Between 2004 and 2009, the number of home births increased by 29 percent, leading to 29,650 babies born at home in the U.S. in 2009. This new trend was reported in the report, “Home Births in the United States, 1990-2009″ by the National Center for Health Statistics.
The cause of this developing trend remains unclear. However, between 1990 and 2004, the number of reported home births was decreasing, from 0.67 percent to 0.56 percent. In 2009, 0.72 percent of babies are born at home.
From the group of women who reported having a home birth, women who were between the 35-years-old or older and women who had previously given birth to children were more likely to have home births. In rare cases were premature babies born at home.
Among white women, the increasing home birth trend is more significant. In 2004, 0.80 percent of births occurred at home, while in 2009, 1.09 percent of births occurred at home. This represents a 36 percent increase in the number of home births.
In addition, home births were seen to be more popular in the Northwestern region of the U.S. Montana, in particular, reported the highest number of home births in 2009, 2.55 percent, and Oregon followed with 1.96 percent. Vermont, Pennsylvania, Utah, Wisconsin, Idaho, and Washington all reported 1.50 percent of births as home births.
However, in the Southeastern region of the U.S. this home birth trend has not shown much effect. In the states, Connecticut, Delaware, the District of Columbia, Illinois, Massachusetts, Nebraska, New Jersey, Rhode Island, South Dakota, and West Virginia less than .5 percent of births occurred at home.
Home births usually include the presence of a midwife or certified nurse. 62 percent of home births had a midwife present, ad 19 percent had a certified nurse present. Compared to hospital births, 7 percent had a midwife present and 92 percent had a doctor present.
Some women prefer a home birth because in their home, they have a sense of privacy and comfort. However, home births do have risks associated with them. Some people fear that if something wrong with the home delivery, the necessary medical aid is not readily available and might endanger the health of the mother and infant.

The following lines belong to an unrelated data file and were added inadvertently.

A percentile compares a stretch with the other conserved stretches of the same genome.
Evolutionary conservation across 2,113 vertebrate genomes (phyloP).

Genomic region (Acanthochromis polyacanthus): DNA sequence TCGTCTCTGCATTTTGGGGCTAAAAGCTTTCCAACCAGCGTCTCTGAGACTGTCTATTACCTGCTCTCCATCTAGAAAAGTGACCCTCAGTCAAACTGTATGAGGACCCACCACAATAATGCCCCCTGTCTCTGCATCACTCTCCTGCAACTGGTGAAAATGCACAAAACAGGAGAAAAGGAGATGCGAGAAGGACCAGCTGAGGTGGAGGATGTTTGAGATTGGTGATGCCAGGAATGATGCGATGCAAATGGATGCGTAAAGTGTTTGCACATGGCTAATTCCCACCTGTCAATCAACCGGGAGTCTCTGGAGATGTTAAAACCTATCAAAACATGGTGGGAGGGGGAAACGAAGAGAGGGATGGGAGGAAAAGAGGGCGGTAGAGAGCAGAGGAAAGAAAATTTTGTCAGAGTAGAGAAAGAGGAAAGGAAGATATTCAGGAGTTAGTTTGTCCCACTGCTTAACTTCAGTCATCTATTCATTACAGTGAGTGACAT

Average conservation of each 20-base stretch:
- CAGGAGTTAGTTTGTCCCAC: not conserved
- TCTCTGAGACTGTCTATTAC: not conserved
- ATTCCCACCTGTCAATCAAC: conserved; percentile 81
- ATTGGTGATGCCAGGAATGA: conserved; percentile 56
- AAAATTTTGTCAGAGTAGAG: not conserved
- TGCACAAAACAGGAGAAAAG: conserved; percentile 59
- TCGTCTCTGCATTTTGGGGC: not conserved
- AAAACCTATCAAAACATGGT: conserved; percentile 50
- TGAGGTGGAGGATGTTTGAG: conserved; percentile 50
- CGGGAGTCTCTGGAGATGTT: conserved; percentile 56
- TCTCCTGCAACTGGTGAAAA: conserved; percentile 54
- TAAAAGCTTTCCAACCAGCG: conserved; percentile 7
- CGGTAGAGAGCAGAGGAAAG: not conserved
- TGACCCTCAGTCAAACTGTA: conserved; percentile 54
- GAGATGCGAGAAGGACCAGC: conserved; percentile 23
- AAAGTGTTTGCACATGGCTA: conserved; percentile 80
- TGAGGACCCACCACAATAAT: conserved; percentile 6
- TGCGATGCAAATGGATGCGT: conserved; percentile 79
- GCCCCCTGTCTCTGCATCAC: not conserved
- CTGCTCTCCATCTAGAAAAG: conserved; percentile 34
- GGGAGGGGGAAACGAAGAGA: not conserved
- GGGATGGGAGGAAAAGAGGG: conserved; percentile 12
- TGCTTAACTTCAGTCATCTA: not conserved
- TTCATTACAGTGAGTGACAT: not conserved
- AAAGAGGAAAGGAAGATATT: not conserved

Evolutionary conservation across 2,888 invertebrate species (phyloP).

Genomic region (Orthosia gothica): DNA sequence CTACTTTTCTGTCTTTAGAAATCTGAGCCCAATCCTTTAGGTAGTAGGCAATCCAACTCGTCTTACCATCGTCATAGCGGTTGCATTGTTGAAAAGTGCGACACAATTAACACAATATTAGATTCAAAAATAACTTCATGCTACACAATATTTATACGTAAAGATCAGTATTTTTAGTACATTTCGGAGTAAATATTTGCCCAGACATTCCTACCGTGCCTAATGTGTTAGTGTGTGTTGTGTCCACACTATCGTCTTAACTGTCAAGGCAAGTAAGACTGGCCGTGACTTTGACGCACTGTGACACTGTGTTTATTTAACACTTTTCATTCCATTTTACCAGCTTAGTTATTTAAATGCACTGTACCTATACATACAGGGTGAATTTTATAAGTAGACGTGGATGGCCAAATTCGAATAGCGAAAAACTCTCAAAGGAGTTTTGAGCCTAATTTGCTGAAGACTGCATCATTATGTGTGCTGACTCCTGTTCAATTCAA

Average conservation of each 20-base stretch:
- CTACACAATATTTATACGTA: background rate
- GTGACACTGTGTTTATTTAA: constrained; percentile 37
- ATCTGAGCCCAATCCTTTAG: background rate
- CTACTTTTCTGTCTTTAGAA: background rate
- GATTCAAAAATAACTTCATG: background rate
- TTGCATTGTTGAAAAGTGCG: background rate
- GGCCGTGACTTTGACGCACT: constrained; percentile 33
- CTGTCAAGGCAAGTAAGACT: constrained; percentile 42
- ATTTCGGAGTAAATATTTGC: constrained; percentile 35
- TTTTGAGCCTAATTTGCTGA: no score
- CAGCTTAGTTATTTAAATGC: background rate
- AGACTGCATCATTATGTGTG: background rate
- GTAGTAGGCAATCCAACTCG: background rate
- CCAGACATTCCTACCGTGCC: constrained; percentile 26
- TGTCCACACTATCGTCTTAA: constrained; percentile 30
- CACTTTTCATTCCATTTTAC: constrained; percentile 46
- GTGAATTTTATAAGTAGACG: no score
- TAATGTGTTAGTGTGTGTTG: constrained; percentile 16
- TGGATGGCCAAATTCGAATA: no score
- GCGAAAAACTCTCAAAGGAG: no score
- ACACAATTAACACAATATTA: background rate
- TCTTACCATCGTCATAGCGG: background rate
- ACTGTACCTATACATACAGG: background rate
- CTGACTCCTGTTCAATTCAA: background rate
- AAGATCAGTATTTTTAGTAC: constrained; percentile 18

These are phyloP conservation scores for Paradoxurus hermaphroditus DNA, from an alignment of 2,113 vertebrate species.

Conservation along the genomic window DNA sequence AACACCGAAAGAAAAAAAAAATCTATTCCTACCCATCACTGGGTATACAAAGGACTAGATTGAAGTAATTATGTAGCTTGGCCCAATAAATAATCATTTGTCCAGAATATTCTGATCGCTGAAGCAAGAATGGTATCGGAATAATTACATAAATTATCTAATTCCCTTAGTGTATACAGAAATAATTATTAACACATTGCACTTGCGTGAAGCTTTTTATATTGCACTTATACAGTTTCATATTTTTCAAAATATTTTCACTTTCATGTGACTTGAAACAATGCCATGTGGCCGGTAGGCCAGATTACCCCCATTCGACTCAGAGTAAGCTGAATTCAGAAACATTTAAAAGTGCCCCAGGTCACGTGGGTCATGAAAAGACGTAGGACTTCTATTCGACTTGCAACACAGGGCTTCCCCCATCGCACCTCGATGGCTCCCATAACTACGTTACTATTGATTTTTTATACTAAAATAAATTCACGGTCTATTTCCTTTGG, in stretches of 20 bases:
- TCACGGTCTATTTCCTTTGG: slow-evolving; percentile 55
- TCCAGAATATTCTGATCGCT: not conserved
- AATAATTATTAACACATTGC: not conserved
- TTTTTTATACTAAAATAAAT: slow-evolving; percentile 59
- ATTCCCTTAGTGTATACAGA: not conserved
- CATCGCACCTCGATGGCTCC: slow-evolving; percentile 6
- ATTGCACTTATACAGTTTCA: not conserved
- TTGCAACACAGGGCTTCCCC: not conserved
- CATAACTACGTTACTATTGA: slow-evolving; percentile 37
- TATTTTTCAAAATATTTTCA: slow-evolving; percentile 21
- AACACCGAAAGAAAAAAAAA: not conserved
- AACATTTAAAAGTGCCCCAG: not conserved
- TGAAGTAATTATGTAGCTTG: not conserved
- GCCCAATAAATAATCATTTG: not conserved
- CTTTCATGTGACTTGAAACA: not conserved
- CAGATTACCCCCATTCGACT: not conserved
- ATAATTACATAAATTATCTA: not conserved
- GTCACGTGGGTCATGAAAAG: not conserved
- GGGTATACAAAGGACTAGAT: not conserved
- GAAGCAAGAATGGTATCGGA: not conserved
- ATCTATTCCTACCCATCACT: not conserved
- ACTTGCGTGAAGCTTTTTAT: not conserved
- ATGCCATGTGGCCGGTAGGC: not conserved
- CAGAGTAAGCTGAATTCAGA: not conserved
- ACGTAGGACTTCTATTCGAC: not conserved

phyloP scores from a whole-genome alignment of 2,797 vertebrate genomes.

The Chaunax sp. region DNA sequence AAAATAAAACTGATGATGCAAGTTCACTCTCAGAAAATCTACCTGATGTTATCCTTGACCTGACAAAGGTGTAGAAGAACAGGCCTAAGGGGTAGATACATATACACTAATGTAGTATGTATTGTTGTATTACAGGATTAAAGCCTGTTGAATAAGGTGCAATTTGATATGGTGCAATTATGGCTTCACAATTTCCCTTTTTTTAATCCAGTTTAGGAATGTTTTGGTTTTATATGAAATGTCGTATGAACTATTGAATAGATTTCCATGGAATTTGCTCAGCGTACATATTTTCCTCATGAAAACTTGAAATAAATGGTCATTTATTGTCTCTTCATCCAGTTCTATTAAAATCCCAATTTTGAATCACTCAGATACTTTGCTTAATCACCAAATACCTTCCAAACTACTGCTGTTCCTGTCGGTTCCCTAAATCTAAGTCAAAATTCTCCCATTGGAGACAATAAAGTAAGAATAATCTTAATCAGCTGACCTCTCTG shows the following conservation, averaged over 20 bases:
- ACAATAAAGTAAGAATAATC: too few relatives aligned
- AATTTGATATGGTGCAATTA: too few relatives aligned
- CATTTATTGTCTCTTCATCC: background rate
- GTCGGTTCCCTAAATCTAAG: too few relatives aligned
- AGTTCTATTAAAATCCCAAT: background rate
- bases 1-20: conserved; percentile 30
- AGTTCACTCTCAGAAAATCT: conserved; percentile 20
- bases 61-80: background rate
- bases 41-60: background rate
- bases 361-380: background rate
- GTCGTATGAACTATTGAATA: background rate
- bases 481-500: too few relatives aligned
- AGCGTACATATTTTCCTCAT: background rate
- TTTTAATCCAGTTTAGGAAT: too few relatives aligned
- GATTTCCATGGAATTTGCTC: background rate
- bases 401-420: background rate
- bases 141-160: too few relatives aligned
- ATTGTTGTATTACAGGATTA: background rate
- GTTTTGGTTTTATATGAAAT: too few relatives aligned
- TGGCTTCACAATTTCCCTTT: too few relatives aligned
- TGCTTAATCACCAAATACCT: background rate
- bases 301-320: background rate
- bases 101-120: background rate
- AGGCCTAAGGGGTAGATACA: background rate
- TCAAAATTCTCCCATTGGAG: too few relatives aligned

The CDC’s little whores can prattle all they want about what “reasons” they want to attribute this to, but the cold facts are these: The people are waking up to the eugenics agenda (that is still very much alive and well in this country) and they don’t want their babies anywhere NEAR these cold-blooded freaks that demand blood be taken out of, and vaccines put in, their defenseless newborns. Several programs out of Los Angeles in the past few years have attempted to systematically force mostly young, lower-class pregnant women to have “mental health screenings” for both perinatal AND postpartum “mental health disorders”. And putting aside the relatively-small number of women who experience severe Postpartum depression or Postpartum psychosis, the “mental health professionals” seem to be lumping completely normal, if not absolutely loving/caring/logical behavior in with other true indicators of mental illness. This is, most definitely, a psy-op…similar to the ADHD diagnosis scam (Classifying any unruly behavior or horse play as “ADHD”) For example, here’s what the “OCD center of Los Angeles considers to be “mentally ill”:
… These symptoms often ameliorate within a week of onset, and do not warrant treatment. Postpartum depression, which afflicts approximately 10%-20% of new mothers, is more severe and lasts for a longer period of time. Postpartum OCD affects approximately 3-5% of new mothers, and has symptoms similar to those seen in others with OCD. In mothers with Perinatal / Postpartum OCD, the focus of the obsessions is often on the fear of purposely harming the newborn, or somehow being responsible for accidental harm.
Symptoms of Perinatal / Postpartum OCD
Symptoms of Perinatal / Postpartum OCD vary widely from mother to mother. Some examples of common obsessions seen in Perinatal / Postpartum OCD are:
- Horrifying, intrusive thoughts of stabbing or suffocating a newborn child
- Unwanted images of throwing or dropping a baby
- Disturbing thoughts of sexually abusing a child
- Fear of accidentally harming a child through carelessness
- Intrusive thoughts of accidentally harming the fetus by exposure to medications, environmental toxins, chemicals, or certain foods
- Fear of being responsible for giving a child a serious disease such as herpes or AIDS
- Fear of making a wrong decision (i.e., getting inoculations, feeding certain foods, taking antidepressants) leading to a serious or fatal outcome
Some common examples of compulsions seen in Perinatal / Postpartum OCD include:
- Hiding or throwing out knives, scissors, and other sharp objects
- Avoiding changing soiled diapers for fear of sexually abusing a child
- Avoiding feeding a child for fear of accidental poisoning
- Repeatedly asking family members for reassurance that no harm or abuse has been committed
- Avoidance of certain foods, medications, or normal, everyday activities for fear of harming the fetus
- Monitoring self for perceived inappropriate sexual arousal
- Avoiding news articles and TV shows related to child abuse or infanticide
- Repeatedly and excessively checking in on a baby as he/she sleeps
- Mentally reviewing daily tasks and events in an attempt to get reassurance that one has not harmed a child or been responsible for harm to a child
- Get mom on the antidepressants (cause birth defects in many cases and in all cases, lower the woman’s judgement and intuition, making room for the second phase below)
- Make sure the mom feels like she’s “crazy” or that there’s something seriously wrong with her if she doesn’t want to give her baby vaccines
Filed Under: HEALTH/EUGENICS
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